“Last night I presented at the Human Rights Campaign Clergy Call in Washington DC on LGBTQ Homeless Youth with Jeff Krehely, Director of LGBT Research and Communications Project at the Center for American Progress and AndrÃ© Wade, Program and Policy Analyst at the National Alliance to End Homelessness. Jeff and AndrÃ© outlined the policy issues that currently affect LGBT homeless youth and I talked about ways that pastors and congregations can listen to, interact with and advocate for homeless youth in ethically and faithfully responsible ways.
Jeff and AndrÃ© shared alarming facts and stats that are compelling. I was shocked to learn that the US only spends $200 per homeless youth each year, which is supposed to pay for their education, housing and reconnect them with healthy families. Yet, this amount doesn’t even cover their food needs. They also talked about their work with Sen. Kerry, who for the first time is introducing a bill that earmarks funds for LGBT youth.
I shared that in San Francisco, there are estimated to be 5,300 homeless youth, 40% of which have diverse sexual and gender expressions. Last Saturday, at an event called the Great San Francisco Sleep-In, in partnership with the National Operation Shine America event that drew attention to queer homelessness across the country. I marched, listened to, sang with and slept on the streets with more than 300 homeless youth in San Francisco’s Castro district. You can read more about the event here.
This event was part of my Doctorate of Ministry work, supported by funds from Extraordinary Lutheran Ministries, studying the Vanguard youth from the ’60’s and the methods the pastors who supported them used to empower the young adults. Over the past two years, I’ve not only been studying the past, but also listening, working with and being a pastor to the queer youth who live in San Francisco.
These young adults inspire me with their ability to survive. They remind me that my call to work with individuals in poverty and to be a moment of hope in lives that usually only hear “no” and experience darkness is exactly the work that I am called to do. They broke open my heart and made it impossible for me to not advocate for them.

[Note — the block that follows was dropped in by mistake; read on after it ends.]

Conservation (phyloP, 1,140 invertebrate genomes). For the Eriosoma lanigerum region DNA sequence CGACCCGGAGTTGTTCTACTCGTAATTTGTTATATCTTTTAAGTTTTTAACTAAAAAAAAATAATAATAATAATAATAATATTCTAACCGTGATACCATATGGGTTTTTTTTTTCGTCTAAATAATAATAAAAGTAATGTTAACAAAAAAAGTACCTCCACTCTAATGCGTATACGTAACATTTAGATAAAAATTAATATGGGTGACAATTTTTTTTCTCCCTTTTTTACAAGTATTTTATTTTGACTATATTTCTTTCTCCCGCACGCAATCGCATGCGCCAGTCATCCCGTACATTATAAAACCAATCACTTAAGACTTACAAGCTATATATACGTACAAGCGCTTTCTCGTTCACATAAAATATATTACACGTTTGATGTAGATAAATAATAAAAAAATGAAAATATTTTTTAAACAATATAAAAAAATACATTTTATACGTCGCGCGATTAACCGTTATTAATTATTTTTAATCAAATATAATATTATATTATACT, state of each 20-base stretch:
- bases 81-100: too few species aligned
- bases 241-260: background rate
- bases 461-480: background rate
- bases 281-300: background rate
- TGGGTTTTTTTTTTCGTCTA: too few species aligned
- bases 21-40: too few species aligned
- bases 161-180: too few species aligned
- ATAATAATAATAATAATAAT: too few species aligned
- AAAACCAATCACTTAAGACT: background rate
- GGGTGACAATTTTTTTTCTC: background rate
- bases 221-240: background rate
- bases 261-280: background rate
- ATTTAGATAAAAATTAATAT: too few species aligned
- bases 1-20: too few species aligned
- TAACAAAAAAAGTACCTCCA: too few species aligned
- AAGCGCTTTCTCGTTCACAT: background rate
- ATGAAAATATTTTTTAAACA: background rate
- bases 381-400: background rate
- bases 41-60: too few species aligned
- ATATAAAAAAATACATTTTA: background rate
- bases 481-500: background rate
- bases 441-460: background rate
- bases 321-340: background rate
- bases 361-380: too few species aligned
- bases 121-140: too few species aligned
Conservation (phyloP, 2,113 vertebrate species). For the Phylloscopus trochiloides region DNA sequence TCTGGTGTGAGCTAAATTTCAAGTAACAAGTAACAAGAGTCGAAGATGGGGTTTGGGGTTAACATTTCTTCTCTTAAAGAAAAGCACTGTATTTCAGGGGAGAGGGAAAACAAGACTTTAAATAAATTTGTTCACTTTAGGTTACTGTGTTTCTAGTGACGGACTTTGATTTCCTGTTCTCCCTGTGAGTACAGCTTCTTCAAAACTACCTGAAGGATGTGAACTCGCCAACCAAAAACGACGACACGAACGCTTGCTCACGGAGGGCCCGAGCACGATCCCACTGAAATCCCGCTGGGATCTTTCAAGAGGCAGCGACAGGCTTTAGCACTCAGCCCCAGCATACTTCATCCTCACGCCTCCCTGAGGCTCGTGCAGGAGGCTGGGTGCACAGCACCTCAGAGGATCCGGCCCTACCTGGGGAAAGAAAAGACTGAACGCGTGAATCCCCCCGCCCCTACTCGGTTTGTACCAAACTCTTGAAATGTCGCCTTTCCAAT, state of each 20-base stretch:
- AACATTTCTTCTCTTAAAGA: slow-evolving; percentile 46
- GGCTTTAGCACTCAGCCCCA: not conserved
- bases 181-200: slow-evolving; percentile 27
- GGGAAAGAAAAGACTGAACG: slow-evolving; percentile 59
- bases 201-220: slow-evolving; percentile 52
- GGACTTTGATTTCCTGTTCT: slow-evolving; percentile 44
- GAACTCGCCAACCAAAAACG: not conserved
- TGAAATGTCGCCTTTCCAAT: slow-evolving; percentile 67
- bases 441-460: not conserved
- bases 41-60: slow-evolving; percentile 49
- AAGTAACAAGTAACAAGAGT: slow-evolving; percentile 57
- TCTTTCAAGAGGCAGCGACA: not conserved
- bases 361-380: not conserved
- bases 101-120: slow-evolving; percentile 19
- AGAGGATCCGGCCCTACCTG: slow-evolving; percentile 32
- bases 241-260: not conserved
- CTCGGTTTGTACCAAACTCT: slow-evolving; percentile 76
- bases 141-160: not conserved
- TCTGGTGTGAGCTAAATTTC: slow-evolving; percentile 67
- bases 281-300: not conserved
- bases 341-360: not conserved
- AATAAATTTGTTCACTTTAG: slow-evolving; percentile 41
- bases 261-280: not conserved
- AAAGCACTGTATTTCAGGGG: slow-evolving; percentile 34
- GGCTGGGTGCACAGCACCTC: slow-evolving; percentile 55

One of the most powerful moments for me was when a member of First United Lutheran dropped off some leftovers from a fancy dinner in the midst of the pouring rain. The young adults, some as young as 12, called the bags of prime rib and gnocchi “rich people food” and consumed it with the typical hunger of a teenager. But when offered plates and silverware, the youth looked with confused eyes and remarked that they hadn’t eaten with plates for years because all their food came from garbage cans. So, we all ate together without plates, with our bare hands that were washed clean from the rain.
This moment made me thankful for ELM and all the support I’ve had over the years, to do what I do best; to feed the hungry, clothe the naked, visit those in prison and to listen to those who are lonely. Your support has enabled me to live a life that inspires others and helps me to preach stories that unveil the humanness, fragility and heart of poverty, faith and community.
Tomorrow, hundreds of people of faith will join me in telling their stories about the things that move their hearts and drive their passions. If you follow ELM’s work, I trust that you value the ways that integrity and honesty can change culture, politics and the church. You may not have it in you to sleep on the streets or to make the trip out to Capital Hill, but you can talk to those in your congregation, family and join email lists (like HRC‘s) that will make it easy to email or fax your politicians during key time periods or for important votes.
If you’re shy like me, and not the kind of person who is likely to speak out or become active on your own, or if you get overwhelmed by the number of causes that need a voice, I remind you that, we as Lutherans’ owe our faith and culture to a man who was a loud mouth. He shouted his ideas from rooftops, posted them on doorways and printed volume upon volume of his thoughts – they weren’t all good, unbiased and sometimes they’re not even nice. Yet, without Luther speaking out what would we believe? What kind of faith would we have?
So today, I encourage you to speak out for LGBTQ issues, homeless youth and for the other issues that move your heart. Speak as if your voice is the one that will shape the faith of future generations for centuries to come.
We follow a loud mouth God whose voice booms from clouds, burning bushes and from the still small voice inside of us. May we be people who go and do likewise.”
Rev. Megan M. Rohrer is a nationally recognized leader on issues of homelessness, gender, sexuality and faith. Executive Director of WELCOME – a communal response to poverty in San Francisco, CA, Pastor Rohrer is an activist, advocate and educator who speaks and preaches nationally. She is a member of Proclaim and a long time member of the ELM community. She will be writing about Clergy Call throughout the week, so check back.